I recently shared a few stories of experiences with different businesses around the world with transformation specialist Rob Llewellyn. I have come to understand through discussions like these with experts from all areas of business in many parts of the world that wherever we are many of the issues we encounter are the same. In this post Rob talks about one of the most common, the inability of organisations to turn agreement into action.

Rob Llewellyn is an independent program manager who has helped companies transform their strategies into reality throughout the world since the 1990s. He is an evangelist of BTM² and works tirelessly to encourage more organisations to adopt the fundamental principles of good practice transformation management. www.consult-llewellyn.com

Passive-aggressive firms are happy places to work. People are cordial and friendly, conflict is infrequent, and they pride themselves with a harmonious working environment. Building consensus to make major changes in these places is a joy as things all seem to slip into place – but implementing these changes can feel like sailing around the world in a boat full of holes.

In the Passive-aggressive firm, even failing to change is “OK” as the organisation justifies to its workforce why progress has not been made; everyone agrees, and so it goes on. These places often strive to achieve ‘just average’, and mediocrity is quietly accepted and even celebrated when achieved. e.g. the one year transformation programme which took three years, triple the agreed budget to complete, and which realised only 30% of the original benefits which had justified the business case.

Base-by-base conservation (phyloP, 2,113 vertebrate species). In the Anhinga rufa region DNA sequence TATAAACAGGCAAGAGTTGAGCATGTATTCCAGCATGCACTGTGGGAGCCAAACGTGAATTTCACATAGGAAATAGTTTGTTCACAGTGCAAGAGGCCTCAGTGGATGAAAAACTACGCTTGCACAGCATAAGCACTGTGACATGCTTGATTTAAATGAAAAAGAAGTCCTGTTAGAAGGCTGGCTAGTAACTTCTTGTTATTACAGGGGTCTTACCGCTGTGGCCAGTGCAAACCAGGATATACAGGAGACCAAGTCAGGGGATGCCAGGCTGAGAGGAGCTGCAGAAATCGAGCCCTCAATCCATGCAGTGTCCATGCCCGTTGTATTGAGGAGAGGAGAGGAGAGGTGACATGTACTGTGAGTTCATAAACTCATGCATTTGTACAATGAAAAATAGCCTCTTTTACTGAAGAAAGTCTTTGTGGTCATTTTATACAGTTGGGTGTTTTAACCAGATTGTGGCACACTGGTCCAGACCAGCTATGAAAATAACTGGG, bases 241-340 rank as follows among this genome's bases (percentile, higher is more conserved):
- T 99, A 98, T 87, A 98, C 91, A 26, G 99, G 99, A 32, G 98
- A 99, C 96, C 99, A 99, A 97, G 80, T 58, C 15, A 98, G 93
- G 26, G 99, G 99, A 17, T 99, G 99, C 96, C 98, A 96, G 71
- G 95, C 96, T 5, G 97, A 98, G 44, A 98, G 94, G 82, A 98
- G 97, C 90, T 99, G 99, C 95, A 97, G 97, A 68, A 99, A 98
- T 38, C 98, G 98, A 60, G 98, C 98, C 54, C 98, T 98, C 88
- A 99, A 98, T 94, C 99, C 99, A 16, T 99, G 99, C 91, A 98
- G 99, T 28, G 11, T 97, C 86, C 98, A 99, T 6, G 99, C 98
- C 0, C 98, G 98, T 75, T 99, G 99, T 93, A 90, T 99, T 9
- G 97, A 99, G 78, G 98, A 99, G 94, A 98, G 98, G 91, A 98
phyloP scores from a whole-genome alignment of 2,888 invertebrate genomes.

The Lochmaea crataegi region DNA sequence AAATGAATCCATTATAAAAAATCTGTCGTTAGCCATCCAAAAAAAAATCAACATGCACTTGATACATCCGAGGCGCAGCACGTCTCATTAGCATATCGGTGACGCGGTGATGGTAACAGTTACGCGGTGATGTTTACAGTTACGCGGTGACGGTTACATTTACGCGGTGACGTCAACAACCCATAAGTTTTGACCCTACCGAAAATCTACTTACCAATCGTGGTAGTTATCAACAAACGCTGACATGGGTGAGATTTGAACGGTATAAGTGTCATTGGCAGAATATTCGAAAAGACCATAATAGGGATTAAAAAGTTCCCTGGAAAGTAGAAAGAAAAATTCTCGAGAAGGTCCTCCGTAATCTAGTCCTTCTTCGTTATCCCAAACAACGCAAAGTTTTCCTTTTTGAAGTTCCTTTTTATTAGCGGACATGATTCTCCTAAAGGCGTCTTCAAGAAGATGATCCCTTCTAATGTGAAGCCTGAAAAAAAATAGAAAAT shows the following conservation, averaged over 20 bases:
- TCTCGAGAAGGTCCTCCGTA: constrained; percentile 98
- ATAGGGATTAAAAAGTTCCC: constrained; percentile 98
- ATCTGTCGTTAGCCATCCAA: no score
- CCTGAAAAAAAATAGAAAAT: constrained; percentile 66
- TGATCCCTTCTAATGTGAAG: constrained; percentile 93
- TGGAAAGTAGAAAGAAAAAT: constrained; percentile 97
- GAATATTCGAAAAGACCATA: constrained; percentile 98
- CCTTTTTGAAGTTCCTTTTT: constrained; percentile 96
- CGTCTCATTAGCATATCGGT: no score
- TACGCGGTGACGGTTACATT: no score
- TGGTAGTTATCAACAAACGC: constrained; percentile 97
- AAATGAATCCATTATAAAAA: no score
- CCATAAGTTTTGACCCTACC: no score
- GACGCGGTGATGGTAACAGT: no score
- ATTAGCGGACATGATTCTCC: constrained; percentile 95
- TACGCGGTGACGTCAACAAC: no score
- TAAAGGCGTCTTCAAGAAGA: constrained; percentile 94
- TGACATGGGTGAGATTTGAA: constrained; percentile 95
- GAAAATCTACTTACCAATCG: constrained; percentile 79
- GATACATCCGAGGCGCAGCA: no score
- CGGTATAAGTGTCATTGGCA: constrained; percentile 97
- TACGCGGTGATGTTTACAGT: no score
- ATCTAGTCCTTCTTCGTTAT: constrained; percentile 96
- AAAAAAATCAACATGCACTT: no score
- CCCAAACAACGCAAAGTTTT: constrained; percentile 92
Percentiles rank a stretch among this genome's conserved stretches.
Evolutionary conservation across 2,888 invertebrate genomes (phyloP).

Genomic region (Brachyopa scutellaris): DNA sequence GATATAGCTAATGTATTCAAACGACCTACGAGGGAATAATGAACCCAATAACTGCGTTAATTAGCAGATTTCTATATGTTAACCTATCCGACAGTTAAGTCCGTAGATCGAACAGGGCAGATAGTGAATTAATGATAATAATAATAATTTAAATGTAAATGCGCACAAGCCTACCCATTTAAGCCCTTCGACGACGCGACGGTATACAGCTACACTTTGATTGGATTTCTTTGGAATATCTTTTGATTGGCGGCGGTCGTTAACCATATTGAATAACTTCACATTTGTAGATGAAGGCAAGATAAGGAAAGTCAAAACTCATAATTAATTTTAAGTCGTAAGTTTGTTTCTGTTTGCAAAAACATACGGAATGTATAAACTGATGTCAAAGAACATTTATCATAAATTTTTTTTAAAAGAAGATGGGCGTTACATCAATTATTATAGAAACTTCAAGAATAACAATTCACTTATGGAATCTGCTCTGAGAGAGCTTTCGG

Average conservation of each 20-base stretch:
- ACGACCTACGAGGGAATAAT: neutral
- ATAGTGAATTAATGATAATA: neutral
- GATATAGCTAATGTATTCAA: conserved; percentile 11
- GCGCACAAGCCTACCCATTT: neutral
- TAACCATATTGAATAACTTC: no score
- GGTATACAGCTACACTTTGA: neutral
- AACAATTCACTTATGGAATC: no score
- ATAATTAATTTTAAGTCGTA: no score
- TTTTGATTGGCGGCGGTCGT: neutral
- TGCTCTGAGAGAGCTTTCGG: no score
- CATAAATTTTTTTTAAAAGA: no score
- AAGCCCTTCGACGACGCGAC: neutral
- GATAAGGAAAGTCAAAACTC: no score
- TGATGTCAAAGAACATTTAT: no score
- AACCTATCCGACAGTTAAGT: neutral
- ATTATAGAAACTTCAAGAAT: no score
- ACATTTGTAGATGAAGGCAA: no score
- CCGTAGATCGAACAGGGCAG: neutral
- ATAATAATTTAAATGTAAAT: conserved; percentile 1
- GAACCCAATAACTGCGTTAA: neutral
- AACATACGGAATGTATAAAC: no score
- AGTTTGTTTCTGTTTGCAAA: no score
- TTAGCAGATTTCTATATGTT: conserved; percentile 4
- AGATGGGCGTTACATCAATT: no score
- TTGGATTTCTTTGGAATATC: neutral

This kind of firm is not necessarily held back by passive-aggressive employees, but they are staffed with mostly well-intentioned people who are the victims of flawed processes and policies. Quite commonly, a growing organisation’s poorly thought-out plans to decentralise give rise to multiple layers of managers, whose authority for making decisions becomes increasingly unclear. Consequently, some managers hang back, while others won’t own up to the calls they’ve made, inviting colleagues to second-guess or overturn the decisions. In such organisations, information does not circulate freely, and that makes it difficult for workers to understand the impact of their actions on company performance and for managers to correctly appraise employees’ value to the organisation.

The Solution
. Breaking free from this pattern is hard as a long history of seeing corporate initiatives ignored and then fade away tends to make people cynical. But if leaders are able to ‘step outside’ of their organisation and take a look in from the outside, they might well recognise that it’s best to bring in an outsider to signal that “this time things will be different“. The external consultant will need to address every obstacle all at once: clarify decision rights; see to it that decisions stick; and reward people for sharing information and adding value, not for successfully negotiating corporate politics. But to do this, the consultant must also have the full backing of the leader who had the wisdom to engage the external consultant.

But if steps are not taken to really change things, it’s only a matter of time before the haemorrhaging elements of a passive-aggressive organisation overwhelm the remaining healthy ones and drive the company into distress. Ironically, this profile fits many organisations and it’s not difficult to identify them after spending a short time inside. Having secured a large and defensible market position, they fiddle around with a few projects while Rome slowly burns.

Gary Neilson of Booz & Co wrote an excellent paper called; “The Passive-Aggressive Organisation – Converting Consensus Into Action” and you can download it here. In it, the symptoms of the passive-aggressive organisation are described as follows:

Passive-aggressive chart

Source: Booz and Co. The Passive-Aggressive Organisation. By Gary Neilson

Phil Darby
March 13, 2014

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